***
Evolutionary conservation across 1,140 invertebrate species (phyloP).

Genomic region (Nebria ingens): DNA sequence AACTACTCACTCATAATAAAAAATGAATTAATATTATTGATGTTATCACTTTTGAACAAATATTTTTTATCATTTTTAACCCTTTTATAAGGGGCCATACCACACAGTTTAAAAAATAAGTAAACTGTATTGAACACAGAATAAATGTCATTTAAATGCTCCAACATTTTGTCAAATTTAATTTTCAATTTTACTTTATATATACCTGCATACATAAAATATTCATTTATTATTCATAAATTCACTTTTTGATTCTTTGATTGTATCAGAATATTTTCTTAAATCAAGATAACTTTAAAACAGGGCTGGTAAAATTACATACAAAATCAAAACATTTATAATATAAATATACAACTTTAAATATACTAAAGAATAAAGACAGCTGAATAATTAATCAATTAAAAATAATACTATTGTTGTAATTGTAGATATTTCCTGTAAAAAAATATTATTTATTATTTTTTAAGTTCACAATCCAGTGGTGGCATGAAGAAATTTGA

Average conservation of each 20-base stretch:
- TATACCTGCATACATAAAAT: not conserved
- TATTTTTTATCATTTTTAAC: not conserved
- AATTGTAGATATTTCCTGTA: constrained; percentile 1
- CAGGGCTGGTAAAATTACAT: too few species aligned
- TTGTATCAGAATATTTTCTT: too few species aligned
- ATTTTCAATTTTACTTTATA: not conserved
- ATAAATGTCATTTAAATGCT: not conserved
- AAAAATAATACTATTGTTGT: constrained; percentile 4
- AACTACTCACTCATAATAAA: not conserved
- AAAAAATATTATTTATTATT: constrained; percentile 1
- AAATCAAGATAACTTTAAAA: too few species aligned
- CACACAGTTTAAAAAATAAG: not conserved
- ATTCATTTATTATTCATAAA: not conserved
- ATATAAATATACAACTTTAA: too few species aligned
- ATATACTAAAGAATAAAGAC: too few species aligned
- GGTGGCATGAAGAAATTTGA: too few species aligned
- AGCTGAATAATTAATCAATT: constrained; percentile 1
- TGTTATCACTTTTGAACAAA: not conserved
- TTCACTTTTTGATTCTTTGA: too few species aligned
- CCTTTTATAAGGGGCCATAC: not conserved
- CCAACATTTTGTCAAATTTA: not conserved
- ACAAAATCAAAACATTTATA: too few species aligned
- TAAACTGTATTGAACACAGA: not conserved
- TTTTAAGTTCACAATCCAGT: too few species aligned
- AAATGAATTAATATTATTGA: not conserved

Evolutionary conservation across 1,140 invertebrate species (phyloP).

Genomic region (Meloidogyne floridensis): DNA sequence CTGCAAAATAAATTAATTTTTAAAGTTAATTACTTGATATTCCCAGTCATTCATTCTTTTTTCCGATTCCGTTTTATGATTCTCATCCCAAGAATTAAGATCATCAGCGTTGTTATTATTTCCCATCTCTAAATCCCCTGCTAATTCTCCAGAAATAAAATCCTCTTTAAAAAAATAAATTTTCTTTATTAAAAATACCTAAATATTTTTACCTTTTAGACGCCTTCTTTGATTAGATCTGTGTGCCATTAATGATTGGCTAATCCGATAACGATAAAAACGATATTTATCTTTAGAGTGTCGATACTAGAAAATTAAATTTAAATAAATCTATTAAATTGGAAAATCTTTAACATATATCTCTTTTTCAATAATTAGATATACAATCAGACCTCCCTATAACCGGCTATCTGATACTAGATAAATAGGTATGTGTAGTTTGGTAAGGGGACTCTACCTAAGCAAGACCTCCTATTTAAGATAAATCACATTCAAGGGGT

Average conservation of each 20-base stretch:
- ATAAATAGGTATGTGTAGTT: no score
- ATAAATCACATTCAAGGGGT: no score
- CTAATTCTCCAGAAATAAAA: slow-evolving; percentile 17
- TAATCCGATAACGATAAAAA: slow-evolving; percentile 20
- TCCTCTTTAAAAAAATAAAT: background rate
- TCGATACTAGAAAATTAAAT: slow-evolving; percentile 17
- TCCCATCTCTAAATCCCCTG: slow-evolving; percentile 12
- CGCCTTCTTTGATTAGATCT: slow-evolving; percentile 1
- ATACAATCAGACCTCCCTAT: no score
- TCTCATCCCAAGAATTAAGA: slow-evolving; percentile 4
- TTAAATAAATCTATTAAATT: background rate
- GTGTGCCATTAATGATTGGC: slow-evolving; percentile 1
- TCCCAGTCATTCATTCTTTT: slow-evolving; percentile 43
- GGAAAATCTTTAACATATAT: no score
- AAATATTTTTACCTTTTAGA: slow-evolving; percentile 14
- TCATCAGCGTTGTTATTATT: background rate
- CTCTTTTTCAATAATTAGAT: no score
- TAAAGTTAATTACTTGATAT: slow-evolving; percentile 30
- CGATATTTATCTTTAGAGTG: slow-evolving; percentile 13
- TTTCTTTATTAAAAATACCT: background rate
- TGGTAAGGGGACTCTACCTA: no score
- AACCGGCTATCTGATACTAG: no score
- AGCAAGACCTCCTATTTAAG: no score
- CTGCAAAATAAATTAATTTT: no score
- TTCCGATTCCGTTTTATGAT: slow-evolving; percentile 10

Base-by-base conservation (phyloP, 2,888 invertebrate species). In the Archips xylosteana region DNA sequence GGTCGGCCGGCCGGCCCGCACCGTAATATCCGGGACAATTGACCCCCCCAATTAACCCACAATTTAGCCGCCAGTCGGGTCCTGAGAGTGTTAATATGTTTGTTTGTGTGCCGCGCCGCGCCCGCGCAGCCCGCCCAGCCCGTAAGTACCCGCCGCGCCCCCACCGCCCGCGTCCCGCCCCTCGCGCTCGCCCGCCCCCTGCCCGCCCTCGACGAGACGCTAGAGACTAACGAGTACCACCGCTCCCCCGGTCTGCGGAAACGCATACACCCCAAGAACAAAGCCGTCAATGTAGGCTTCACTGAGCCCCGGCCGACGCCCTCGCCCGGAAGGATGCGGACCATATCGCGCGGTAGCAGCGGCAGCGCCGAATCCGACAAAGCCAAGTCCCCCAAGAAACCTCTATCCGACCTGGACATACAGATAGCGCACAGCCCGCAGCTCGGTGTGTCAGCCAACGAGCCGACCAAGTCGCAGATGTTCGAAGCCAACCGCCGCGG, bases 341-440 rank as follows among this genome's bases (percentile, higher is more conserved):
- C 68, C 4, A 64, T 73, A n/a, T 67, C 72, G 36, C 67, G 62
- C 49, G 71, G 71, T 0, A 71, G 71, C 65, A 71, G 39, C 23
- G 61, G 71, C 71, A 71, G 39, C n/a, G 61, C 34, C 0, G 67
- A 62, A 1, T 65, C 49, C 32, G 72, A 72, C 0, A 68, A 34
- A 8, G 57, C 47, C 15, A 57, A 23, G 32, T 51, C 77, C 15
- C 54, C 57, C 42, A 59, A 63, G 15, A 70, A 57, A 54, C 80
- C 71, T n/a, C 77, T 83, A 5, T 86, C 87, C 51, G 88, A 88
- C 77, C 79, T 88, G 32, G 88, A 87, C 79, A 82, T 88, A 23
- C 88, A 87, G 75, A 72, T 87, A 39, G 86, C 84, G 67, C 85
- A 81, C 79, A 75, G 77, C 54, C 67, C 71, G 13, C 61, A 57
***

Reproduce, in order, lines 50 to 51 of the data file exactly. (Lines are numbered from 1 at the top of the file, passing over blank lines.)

- CGATATTTATCTTTAGAGTG: slow-evolving; percentile 13
- TTTCTTTATTAAAAATACCT: background rate